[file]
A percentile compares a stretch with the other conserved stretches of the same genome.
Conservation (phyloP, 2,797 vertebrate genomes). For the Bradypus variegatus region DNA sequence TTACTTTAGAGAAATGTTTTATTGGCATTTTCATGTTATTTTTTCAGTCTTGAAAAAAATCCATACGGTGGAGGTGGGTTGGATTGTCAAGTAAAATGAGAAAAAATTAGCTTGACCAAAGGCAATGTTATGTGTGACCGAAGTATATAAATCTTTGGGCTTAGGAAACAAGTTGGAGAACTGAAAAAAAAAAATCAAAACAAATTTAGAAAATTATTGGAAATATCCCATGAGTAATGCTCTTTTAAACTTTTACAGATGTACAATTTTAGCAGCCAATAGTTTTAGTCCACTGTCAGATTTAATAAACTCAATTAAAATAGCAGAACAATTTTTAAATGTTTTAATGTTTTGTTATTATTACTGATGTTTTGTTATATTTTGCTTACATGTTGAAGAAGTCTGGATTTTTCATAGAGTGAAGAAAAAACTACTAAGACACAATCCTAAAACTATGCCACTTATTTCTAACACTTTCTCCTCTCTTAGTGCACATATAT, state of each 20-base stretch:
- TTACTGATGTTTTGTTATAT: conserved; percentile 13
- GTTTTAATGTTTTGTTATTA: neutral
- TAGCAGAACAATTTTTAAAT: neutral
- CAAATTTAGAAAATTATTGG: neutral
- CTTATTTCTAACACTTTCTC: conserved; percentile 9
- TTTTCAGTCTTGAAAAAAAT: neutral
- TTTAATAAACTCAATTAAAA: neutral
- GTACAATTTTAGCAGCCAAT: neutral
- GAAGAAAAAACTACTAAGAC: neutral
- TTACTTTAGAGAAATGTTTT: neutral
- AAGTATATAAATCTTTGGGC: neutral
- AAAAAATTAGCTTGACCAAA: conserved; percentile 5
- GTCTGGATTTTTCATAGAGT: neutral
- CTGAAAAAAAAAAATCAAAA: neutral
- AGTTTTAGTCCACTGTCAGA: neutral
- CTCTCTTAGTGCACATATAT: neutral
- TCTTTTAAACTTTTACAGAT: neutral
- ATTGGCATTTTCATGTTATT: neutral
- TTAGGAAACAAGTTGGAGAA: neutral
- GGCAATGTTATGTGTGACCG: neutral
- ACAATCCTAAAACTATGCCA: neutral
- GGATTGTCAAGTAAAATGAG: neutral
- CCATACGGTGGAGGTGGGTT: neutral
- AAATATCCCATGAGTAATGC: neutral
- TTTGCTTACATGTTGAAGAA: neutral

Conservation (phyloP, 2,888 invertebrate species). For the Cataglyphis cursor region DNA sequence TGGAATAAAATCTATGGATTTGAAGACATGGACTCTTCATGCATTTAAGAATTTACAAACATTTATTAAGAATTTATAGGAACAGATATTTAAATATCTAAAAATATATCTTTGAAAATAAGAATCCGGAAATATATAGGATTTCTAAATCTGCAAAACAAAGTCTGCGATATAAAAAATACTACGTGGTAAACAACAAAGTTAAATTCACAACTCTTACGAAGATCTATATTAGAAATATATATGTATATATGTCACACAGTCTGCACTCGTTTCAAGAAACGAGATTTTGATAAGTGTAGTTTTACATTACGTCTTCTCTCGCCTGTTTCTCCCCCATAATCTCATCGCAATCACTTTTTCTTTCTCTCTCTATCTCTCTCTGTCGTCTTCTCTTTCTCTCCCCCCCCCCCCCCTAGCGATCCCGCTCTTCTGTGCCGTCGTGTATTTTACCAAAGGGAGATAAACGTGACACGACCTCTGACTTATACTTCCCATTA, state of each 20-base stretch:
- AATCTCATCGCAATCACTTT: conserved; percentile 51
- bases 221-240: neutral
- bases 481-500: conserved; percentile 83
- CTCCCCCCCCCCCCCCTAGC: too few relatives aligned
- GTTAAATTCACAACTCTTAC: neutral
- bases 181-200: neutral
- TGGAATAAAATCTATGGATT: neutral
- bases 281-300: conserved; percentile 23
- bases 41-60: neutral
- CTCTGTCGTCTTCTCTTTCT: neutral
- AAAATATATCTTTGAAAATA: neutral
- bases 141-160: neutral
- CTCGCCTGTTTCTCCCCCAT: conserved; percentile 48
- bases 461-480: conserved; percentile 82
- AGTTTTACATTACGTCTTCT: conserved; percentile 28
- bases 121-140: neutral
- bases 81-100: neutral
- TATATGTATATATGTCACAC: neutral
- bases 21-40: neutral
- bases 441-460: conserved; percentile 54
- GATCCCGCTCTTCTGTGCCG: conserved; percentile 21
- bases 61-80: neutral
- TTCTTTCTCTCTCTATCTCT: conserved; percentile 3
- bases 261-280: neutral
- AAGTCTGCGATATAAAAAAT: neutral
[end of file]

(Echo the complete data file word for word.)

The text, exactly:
A percentile compares a stretch with the other conserved stretches of the same genome.
Conservation (phyloP, 2,797 vertebrate genomes). For the Bradypus variegatus region DNA sequence TTACTTTAGAGAAATGTTTTATTGGCATTTTCATGTTATTTTTTCAGTCTTGAAAAAAATCCATACGGTGGAGGTGGGTTGGATTGTCAAGTAAAATGAGAAAAAATTAGCTTGACCAAAGGCAATGTTATGTGTGACCGAAGTATATAAATCTTTGGGCTTAGGAAACAAGTTGGAGAACTGAAAAAAAAAAATCAAAACAAATTTAGAAAATTATTGGAAATATCCCATGAGTAATGCTCTTTTAAACTTTTACAGATGTACAATTTTAGCAGCCAATAGTTTTAGTCCACTGTCAGATTTAATAAACTCAATTAAAATAGCAGAACAATTTTTAAATGTTTTAATGTTTTGTTATTATTACTGATGTTTTGTTATATTTTGCTTACATGTTGAAGAAGTCTGGATTTTTCATAGAGTGAAGAAAAAACTACTAAGACACAATCCTAAAACTATGCCACTTATTTCTAACACTTTCTCCTCTCTTAGTGCACATATAT, state of each 20-base stretch:
- TTACTGATGTTTTGTTATAT: conserved; percentile 13
- GTTTTAATGTTTTGTTATTA: neutral
- TAGCAGAACAATTTTTAAAT: neutral
- CAAATTTAGAAAATTATTGG: neutral
- CTTATTTCTAACACTTTCTC: conserved; percentile 9
- TTTTCAGTCTTGAAAAAAAT: neutral
- TTTAATAAACTCAATTAAAA: neutral
- GTACAATTTTAGCAGCCAAT: neutral
- GAAGAAAAAACTACTAAGAC: neutral
- TTACTTTAGAGAAATGTTTT: neutral
- AAGTATATAAATCTTTGGGC: neutral
- AAAAAATTAGCTTGACCAAA: conserved; percentile 5
- GTCTGGATTTTTCATAGAGT: neutral
- CTGAAAAAAAAAAATCAAAA: neutral
- AGTTTTAGTCCACTGTCAGA: neutral
- CTCTCTTAGTGCACATATAT: neutral
- TCTTTTAAACTTTTACAGAT: neutral
- ATTGGCATTTTCATGTTATT: neutral
- TTAGGAAACAAGTTGGAGAA: neutral
- GGCAATGTTATGTGTGACCG: neutral
- ACAATCCTAAAACTATGCCA: neutral
- GGATTGTCAAGTAAAATGAG: neutral
- CCATACGGTGGAGGTGGGTT: neutral
- AAATATCCCATGAGTAATGC: neutral
- TTTGCTTACATGTTGAAGAA: neutral

Conservation (phyloP, 2,888 invertebrate species). For the Cataglyphis cursor region DNA sequence TGGAATAAAATCTATGGATTTGAAGACATGGACTCTTCATGCATTTAAGAATTTACAAACATTTATTAAGAATTTATAGGAACAGATATTTAAATATCTAAAAATATATCTTTGAAAATAAGAATCCGGAAATATATAGGATTTCTAAATCTGCAAAACAAAGTCTGCGATATAAAAAATACTACGTGGTAAACAACAAAGTTAAATTCACAACTCTTACGAAGATCTATATTAGAAATATATATGTATATATGTCACACAGTCTGCACTCGTTTCAAGAAACGAGATTTTGATAAGTGTAGTTTTACATTACGTCTTCTCTCGCCTGTTTCTCCCCCATAATCTCATCGCAATCACTTTTTCTTTCTCTCTCTATCTCTCTCTGTCGTCTTCTCTTTCTCTCCCCCCCCCCCCCCTAGCGATCCCGCTCTTCTGTGCCGTCGTGTATTTTACCAAAGGGAGATAAACGTGACACGACCTCTGACTTATACTTCCCATTA, state of each 20-base stretch:
- AATCTCATCGCAATCACTTT: conserved; percentile 51
- bases 221-240: neutral
- bases 481-500: conserved; percentile 83
- CTCCCCCCCCCCCCCCTAGC: too few relatives aligned
- GTTAAATTCACAACTCTTAC: neutral
- bases 181-200: neutral
- TGGAATAAAATCTATGGATT: neutral
- bases 281-300: conserved; percentile 23
- bases 41-60: neutral
- CTCTGTCGTCTTCTCTTTCT: neutral
- AAAATATATCTTTGAAAATA: neutral
- bases 141-160: neutral
- CTCGCCTGTTTCTCCCCCAT: conserved; percentile 48
- bases 461-480: conserved; percentile 82
- AGTTTTACATTACGTCTTCT: conserved; percentile 28
- bases 121-140: neutral
- bases 81-100: neutral
- TATATGTATATATGTCACAC: neutral
- bases 21-40: neutral
- bases 441-460: conserved; percentile 54
- GATCCCGCTCTTCTGTGCCG: conserved; percentile 21
- bases 61-80: neutral
- TTCTTTCTCTCTCTATCTCT: conserved; percentile 3
- bases 261-280: neutral
- AAGTCTGCGATATAAAAAAT: neutral